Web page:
UVM reboots bottle ban with new campaign

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After receiving national attention for its water bottle ban, UVM is striving to better the policy by taking it back to its origins: student involvement.

One of the reasons the ban was unsuccessful was a lack of student involvement said Richard Cate, treasurer and vice president for finance at UVM.

The University implemented a campaign centered on educational publicity and student involvement following UVM nutrition professor Rachel Johnson’s May 14 study on the ban’s effectiveness.

The campaign has a budget of $11,000, he said.

A water bottle refilling station in the Davis Center is pictured. UVM is launching a new marketing campaign to encourage students to drink water. PHOTO ILLUSTRATION BY PHIL CARRUTHERS

[/media-credit] A water bottle refilling station in the Davis Center is pictured. UVM is launching a new marketing campaign to encourage students to drink water. PHOTO ILLUSTRATION BY PHIL CARRUTHERS

This budget is a “combination of discretionary funds from the office of the president coming from gifts to the University and from the University’s general operating funds,” Cate said.

Behavioral studies found that students were more likely to fill their water bottles if there was a water fountain inside the retail dining facilities instead of directly outside them, he said.

The second half of the campaign involves educational publicity, or educating students about the importance of water through marketing, Cate said.

The marketing campaign was led by a local design company, Tally Ho, located on Bank Street in Burlington, according to University Communications.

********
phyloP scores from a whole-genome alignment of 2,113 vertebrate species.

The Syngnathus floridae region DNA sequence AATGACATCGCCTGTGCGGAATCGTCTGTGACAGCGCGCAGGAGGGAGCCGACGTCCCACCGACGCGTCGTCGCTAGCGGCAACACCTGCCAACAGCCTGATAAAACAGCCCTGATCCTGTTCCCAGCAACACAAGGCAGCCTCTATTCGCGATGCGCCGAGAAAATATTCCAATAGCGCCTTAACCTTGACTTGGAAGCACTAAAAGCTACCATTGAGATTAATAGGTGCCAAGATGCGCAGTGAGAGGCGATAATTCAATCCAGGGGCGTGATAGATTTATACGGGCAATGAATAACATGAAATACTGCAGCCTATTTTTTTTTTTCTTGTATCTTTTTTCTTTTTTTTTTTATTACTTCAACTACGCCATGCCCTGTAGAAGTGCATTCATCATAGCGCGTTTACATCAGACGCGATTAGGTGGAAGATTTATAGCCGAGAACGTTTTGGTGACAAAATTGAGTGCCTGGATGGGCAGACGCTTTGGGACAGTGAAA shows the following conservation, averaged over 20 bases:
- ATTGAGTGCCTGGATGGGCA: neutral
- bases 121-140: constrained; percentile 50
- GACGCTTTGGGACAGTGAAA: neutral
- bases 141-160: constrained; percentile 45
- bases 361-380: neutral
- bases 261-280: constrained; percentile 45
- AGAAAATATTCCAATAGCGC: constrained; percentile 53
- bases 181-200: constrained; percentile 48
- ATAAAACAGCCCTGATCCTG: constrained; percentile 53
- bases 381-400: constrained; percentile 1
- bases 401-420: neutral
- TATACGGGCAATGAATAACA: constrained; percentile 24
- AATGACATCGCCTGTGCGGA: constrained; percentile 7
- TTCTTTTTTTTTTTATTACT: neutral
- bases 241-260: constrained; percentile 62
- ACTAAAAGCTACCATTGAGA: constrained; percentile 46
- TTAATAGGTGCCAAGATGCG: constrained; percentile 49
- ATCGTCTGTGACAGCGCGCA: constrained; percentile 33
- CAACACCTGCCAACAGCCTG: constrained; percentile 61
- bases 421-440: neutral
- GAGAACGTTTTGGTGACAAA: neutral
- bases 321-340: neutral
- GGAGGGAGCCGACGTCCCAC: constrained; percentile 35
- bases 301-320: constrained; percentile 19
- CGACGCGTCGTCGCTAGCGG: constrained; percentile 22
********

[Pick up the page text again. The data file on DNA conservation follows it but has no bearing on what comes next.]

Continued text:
Ted Olsen, owner of Tally Ho, said he found students of the millennial generation like simple, relatable things.

“If you look closely at the water drop,” Olsen said, “you will see that it says ‘UVM loves water.’”

Thus, the posters that plaster the residence halls and the walls of locations such as the Davis Center and the Bailey/ Howe Library contain images of student water bottles and simple messages, he said.

The origin of the water bottle ban was born out of student activism as early as 2012, Cate said.

After looking at the issue from both an environmental and nutritional perspective, University officials decided to put the ban into place, he said.

In January 2013, UVM became the first university in the nation to create a campus wide water bottle ban, as reported by the Cynic Feb. 2, 2013.

UVM’s water bottle ban increased the sale of sugary drinks sold in bottles, according to Johnson’s research.

Senior Sarah Shaffer, the sustainability intern at UVM dining, is leading an educational tabling campaign alongside EcoReps to promote both nutritional and environmental goals of the ban, she said

“Our main objective is re- kindling for students why this is important, why people should care,” she said.

Her primary project this semester is a tabling campaign to educate students on why the water discussion is important.

“We were a leader for the nation by successfully implementing the water bottle ban, and we the nation saw its flaws when the study came out, it is our responsibility to take action,” she said.

Olsen found that working with the EcoReps allowed them to learn how to bring students back into the discussion.

“Working with the students allowed us to see what we needed to do to get across the to the students with our designs,” he said.